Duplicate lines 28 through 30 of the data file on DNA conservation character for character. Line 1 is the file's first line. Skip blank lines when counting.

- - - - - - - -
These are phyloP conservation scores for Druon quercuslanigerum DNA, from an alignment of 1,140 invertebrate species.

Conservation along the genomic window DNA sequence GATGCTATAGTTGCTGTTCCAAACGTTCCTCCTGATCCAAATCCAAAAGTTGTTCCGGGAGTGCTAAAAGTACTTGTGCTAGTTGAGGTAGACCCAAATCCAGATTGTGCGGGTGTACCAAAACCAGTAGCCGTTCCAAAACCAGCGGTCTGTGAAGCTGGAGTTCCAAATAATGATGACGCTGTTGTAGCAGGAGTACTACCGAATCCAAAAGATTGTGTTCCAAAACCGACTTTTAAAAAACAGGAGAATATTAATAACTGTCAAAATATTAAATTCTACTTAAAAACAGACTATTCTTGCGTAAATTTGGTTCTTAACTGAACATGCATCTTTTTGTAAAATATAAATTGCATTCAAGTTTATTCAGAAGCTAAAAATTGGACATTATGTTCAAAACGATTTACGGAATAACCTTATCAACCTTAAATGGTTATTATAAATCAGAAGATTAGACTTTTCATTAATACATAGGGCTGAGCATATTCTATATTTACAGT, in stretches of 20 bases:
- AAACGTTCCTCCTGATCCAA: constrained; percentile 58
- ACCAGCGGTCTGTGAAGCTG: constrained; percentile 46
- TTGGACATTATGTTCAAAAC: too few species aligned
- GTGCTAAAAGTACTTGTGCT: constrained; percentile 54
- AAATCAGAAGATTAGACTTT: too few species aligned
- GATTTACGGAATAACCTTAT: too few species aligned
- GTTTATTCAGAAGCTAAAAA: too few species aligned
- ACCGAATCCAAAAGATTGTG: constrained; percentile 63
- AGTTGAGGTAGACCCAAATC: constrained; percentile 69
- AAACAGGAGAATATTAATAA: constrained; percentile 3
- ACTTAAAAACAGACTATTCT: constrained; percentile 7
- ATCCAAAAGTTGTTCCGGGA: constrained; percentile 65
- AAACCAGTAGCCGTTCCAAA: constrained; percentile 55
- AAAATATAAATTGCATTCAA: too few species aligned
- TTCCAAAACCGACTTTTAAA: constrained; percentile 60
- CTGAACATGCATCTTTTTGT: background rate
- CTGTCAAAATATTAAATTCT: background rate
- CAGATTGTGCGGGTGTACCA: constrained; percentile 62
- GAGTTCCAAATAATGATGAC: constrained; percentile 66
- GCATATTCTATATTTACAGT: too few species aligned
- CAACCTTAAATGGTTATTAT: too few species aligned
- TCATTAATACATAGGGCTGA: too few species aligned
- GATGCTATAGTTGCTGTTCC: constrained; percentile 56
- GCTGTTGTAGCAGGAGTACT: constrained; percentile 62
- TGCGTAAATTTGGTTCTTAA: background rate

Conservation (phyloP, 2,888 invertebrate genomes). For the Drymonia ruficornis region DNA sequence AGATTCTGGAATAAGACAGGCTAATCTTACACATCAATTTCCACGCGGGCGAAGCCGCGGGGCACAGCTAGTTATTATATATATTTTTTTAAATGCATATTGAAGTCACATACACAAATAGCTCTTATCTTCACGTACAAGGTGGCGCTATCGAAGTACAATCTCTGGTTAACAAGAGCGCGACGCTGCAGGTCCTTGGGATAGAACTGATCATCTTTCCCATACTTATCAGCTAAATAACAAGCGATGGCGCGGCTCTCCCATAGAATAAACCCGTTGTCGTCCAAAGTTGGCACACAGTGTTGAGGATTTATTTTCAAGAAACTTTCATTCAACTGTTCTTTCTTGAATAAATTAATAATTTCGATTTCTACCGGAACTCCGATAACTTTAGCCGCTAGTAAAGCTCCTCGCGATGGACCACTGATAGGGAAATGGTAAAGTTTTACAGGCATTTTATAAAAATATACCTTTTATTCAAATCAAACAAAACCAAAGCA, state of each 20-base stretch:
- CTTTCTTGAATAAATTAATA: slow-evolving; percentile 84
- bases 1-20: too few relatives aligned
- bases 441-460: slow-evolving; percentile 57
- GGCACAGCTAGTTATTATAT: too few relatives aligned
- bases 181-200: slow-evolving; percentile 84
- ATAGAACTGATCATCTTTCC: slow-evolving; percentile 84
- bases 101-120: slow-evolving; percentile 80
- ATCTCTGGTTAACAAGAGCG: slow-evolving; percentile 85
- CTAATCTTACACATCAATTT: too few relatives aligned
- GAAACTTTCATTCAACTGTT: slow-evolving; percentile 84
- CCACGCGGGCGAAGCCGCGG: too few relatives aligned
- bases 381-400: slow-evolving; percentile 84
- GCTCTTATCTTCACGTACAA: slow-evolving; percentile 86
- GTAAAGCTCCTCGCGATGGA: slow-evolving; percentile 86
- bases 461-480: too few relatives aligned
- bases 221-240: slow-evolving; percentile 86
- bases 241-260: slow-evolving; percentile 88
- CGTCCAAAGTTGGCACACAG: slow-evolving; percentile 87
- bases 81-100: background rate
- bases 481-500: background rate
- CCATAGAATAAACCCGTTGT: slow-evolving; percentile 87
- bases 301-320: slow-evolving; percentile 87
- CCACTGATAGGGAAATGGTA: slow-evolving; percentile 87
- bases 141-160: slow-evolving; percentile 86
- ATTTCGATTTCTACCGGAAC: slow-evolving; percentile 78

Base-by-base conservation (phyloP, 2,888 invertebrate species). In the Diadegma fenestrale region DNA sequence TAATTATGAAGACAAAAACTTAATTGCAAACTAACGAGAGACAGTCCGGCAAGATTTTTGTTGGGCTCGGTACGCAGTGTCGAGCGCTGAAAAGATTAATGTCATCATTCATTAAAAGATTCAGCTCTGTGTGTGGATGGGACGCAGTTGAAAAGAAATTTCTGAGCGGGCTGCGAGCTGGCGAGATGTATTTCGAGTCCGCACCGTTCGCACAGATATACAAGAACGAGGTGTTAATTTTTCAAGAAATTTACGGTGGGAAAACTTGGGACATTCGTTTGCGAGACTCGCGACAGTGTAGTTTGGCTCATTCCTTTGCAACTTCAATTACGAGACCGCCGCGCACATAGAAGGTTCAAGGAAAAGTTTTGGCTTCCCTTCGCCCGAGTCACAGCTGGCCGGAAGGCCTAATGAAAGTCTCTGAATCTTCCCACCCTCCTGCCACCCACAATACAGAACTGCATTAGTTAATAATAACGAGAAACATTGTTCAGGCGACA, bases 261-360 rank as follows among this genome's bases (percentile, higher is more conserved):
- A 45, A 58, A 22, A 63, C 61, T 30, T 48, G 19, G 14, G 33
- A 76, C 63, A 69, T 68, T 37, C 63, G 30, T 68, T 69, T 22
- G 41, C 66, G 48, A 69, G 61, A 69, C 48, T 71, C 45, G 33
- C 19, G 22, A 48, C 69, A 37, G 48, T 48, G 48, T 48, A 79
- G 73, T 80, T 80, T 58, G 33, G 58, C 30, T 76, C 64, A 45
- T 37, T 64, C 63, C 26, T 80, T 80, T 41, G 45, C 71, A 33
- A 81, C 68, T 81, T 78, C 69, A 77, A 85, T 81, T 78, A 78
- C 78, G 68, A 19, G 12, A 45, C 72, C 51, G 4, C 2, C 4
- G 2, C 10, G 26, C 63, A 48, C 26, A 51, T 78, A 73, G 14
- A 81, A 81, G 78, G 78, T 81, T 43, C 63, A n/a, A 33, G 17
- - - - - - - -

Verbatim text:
Conservation (phyloP, 2,888 invertebrate genomes). For the Drymonia ruficornis region DNA sequence AGATTCTGGAATAAGACAGGCTAATCTTACACATCAATTTCCACGCGGGCGAAGCCGCGGGGCACAGCTAGTTATTATATATATTTTTTTAAATGCATATTGAAGTCACATACACAAATAGCTCTTATCTTCACGTACAAGGTGGCGCTATCGAAGTACAATCTCTGGTTAACAAGAGCGCGACGCTGCAGGTCCTTGGGATAGAACTGATCATCTTTCCCATACTTATCAGCTAAATAACAAGCGATGGCGCGGCTCTCCCATAGAATAAACCCGTTGTCGTCCAAAGTTGGCACACAGTGTTGAGGATTTATTTTCAAGAAACTTTCATTCAACTGTTCTTTCTTGAATAAATTAATAATTTCGATTTCTACCGGAACTCCGATAACTTTAGCCGCTAGTAAAGCTCCTCGCGATGGACCACTGATAGGGAAATGGTAAAGTTTTACAGGCATTTTATAAAAATATACCTTTTATTCAAATCAAACAAAACCAAAGCA, state of each 20-base stretch:
- CTTTCTTGAATAAATTAATA: slow-evolving; percentile 84
- bases 1-20: too few relatives aligned